Although Azure Security Center provides faster and stronger security for your cloud environment, you can’t rely solely on your CSP for protection. The responsibility of securing your cloud environment is just as much yours as it is Microsoft’s. Shared responsibility means Azure is responsible for protection of the cloud; customers are responsible for protecting data in the cloud.

Benefits and Downsides of Azure

Just like AWS, Microsoft Azure also has global reach, scalability and a competitive pay-as-you-go model. However, it’s Microsoft’s mission to grow customer loyalty and have your back during a misstep that highlights some of Azure’s biggest benefits.

Considering Microsoft’s long history of enterprise expertise, Azure is often an easy choice for enterprises, especially those already deploying other Microsoft software. As expected, the cloud service platform seamlessly interoperates with other on-premises Microsoft technologies. Furthermore, existing Microsoft customers experience significant cost savings by employing Azure for their cloud environment.

Additionally, Microsoft knows missteps happen, and when they do, disaster recovery (DR) is crucial. Azure is the first CSP to offer native DR solutions for IaaS virtual machines (VMs). Azure’s DR offering allows companies to carry out DR drills and has their back during an actual cyber event. Microsoft also ensures this feature is frequently updated as new Azure features are released, and ensures minimal effort from the end user to ensure they can focus on other critical tasks during this all-hands-on-deck situation. However, just like the shared responsibility model of security, Azure’s DR features should be part of your overall DR plan as a company, not your entire failsafe.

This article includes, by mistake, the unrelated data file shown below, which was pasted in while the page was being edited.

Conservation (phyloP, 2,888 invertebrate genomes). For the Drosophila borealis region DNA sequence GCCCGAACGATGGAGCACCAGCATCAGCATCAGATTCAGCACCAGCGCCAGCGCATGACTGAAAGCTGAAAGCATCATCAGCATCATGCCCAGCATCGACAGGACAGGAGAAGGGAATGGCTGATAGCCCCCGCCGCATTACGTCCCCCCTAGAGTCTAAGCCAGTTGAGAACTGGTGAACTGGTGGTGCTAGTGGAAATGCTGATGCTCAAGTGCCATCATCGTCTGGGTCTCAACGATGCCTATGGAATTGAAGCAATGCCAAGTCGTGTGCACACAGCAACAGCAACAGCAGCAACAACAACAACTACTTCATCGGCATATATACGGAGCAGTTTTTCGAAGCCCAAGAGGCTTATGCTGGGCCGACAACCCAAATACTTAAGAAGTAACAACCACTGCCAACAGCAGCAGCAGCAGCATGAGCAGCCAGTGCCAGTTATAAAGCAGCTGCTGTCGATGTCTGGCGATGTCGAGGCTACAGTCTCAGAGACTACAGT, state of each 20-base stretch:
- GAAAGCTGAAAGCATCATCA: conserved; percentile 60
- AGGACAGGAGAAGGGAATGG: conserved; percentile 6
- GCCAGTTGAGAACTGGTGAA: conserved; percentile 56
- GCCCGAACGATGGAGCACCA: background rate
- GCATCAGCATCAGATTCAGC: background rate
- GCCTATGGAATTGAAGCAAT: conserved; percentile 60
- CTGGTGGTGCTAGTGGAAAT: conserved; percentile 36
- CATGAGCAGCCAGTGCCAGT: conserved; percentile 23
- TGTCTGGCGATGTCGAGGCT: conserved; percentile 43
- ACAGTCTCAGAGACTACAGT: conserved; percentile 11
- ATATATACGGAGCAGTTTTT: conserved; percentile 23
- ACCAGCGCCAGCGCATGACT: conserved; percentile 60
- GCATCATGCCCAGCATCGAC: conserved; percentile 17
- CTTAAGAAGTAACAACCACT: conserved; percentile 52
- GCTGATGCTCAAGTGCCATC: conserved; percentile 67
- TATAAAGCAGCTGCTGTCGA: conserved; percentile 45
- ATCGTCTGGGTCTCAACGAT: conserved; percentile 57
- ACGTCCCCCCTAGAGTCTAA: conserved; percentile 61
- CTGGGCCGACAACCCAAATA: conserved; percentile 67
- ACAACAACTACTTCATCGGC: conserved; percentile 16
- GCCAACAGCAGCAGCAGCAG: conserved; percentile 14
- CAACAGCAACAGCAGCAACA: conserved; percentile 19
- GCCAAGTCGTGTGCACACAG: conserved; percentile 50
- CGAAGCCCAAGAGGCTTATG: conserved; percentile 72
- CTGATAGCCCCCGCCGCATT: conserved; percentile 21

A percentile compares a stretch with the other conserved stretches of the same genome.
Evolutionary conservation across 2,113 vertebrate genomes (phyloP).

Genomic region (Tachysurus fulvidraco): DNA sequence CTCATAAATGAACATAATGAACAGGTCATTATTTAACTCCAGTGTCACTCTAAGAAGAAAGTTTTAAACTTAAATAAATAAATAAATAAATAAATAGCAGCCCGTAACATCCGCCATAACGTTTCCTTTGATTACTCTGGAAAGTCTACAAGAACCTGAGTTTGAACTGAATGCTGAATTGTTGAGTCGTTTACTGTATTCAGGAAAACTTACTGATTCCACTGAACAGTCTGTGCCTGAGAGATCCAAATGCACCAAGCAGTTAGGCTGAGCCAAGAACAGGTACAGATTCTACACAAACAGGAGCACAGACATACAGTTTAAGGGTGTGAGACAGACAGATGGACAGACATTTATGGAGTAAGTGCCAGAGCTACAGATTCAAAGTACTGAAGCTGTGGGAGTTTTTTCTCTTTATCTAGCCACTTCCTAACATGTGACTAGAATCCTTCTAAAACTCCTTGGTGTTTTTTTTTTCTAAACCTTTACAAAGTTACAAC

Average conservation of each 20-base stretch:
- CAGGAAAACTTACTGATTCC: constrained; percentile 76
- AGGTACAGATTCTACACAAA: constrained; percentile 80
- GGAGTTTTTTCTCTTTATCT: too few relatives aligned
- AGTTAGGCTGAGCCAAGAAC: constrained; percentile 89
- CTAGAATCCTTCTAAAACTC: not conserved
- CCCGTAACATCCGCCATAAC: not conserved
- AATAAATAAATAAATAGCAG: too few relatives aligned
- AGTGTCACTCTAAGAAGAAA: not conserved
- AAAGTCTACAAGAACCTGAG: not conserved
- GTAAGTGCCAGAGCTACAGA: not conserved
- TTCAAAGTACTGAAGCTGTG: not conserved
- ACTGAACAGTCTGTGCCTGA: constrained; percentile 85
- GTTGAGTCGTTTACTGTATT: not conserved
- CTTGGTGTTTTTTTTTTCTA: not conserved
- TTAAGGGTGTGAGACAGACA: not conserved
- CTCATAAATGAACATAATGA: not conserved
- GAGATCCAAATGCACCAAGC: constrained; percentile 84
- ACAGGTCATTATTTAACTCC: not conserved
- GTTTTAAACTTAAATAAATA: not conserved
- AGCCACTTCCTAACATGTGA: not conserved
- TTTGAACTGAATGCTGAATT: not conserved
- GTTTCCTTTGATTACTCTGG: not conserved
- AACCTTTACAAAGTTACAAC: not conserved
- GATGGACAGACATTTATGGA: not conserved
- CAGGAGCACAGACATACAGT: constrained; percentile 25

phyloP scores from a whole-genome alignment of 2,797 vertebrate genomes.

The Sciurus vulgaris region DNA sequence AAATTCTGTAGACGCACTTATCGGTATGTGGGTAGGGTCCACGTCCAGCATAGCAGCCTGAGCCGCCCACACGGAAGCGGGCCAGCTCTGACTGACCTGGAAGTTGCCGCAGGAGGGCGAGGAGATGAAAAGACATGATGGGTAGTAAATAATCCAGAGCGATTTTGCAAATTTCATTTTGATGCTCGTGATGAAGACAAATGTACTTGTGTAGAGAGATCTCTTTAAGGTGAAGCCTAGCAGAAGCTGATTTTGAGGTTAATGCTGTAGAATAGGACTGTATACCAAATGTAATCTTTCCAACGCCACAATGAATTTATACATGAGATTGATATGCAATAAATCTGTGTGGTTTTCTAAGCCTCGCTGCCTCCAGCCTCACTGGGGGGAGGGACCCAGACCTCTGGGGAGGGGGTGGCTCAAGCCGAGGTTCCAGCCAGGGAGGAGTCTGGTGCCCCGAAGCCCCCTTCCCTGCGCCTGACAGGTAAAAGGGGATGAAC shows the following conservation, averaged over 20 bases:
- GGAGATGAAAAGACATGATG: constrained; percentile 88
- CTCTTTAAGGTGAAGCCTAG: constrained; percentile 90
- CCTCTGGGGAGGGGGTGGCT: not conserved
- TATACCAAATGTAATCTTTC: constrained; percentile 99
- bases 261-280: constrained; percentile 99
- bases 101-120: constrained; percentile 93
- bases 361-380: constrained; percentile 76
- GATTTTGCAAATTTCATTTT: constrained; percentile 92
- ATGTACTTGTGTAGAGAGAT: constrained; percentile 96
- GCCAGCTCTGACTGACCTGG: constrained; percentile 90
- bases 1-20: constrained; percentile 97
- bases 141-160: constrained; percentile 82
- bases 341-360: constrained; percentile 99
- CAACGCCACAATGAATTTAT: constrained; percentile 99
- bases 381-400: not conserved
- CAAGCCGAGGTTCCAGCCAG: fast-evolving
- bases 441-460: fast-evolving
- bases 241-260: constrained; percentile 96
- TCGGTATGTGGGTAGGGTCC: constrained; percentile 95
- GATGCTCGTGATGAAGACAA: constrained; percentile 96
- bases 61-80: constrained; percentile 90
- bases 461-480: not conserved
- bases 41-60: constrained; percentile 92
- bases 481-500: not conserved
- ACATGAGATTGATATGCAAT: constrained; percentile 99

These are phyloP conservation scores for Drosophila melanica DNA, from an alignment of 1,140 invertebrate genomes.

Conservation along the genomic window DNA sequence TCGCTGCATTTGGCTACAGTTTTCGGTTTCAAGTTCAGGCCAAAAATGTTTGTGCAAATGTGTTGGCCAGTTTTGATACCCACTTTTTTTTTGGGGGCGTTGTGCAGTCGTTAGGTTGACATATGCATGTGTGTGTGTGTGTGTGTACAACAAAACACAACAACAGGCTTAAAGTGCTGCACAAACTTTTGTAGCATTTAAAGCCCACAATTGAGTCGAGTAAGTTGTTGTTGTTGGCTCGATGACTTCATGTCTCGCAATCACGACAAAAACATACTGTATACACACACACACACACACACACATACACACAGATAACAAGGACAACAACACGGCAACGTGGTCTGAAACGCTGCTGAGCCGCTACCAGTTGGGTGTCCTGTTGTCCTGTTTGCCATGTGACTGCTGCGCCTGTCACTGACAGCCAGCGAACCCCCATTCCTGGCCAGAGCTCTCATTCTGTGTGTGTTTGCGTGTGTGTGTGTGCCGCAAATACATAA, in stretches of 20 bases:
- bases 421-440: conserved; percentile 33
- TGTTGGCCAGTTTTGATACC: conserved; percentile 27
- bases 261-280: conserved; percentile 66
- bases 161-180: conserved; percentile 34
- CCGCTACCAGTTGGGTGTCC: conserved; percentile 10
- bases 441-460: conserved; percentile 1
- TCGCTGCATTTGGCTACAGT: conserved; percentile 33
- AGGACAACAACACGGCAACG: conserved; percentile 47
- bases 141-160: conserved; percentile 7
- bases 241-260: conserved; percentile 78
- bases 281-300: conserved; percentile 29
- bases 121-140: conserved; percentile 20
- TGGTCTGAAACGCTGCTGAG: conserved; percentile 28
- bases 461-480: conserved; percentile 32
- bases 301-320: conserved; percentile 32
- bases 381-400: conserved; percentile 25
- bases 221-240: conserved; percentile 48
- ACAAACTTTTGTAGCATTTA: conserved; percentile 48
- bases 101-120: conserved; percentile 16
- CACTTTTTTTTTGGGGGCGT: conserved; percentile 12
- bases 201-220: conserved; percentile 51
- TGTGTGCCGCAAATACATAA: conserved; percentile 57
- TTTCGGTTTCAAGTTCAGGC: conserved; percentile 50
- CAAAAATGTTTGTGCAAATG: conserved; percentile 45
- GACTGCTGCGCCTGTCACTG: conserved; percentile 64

Of course, with the good comes the bad.

The downsides to Azure are mostly customer service related. In fact, Gartner has stated, “While Microsoft Azure is an enterprise-ready platform, Gartner clients report that the service experience feels less enterprise-ready than they expected, given Microsoft’s long history as an enterprise vendor,” it said. “Customers cite issues with technical support, documentation, training and breadth of the ISV partner ecosystem.”

The Growth of Azure

Despite the fact that AWS had nearly 4 years on the market prior to the release of Microsoft’s cloud platform, Azure is by no means being left in the dust. Thanks in no small part to Microsoft-loyal customers and large enterprise competitors that compete with Amazon, Azure steadily holds the
#2 spot behind AWS for market share, but is quickly shortening the gap.

With continuously updated services and offerings, such as the recently released Azure Blockchain Service, to meet the demands of an ever-evolving cloud landscape, Azure’s presence as a leading CSP will only continue to expand.

If you’re feel as though Azure might be the platform for you, but still need more information, reach out to us today and one of our experts can help walk you through determining which CSP is right for your needs. Additionally, continue to stay tuned for more options as we finish this series with a dive into the newest member on the CSP leaderboard, Google Cloud Platform.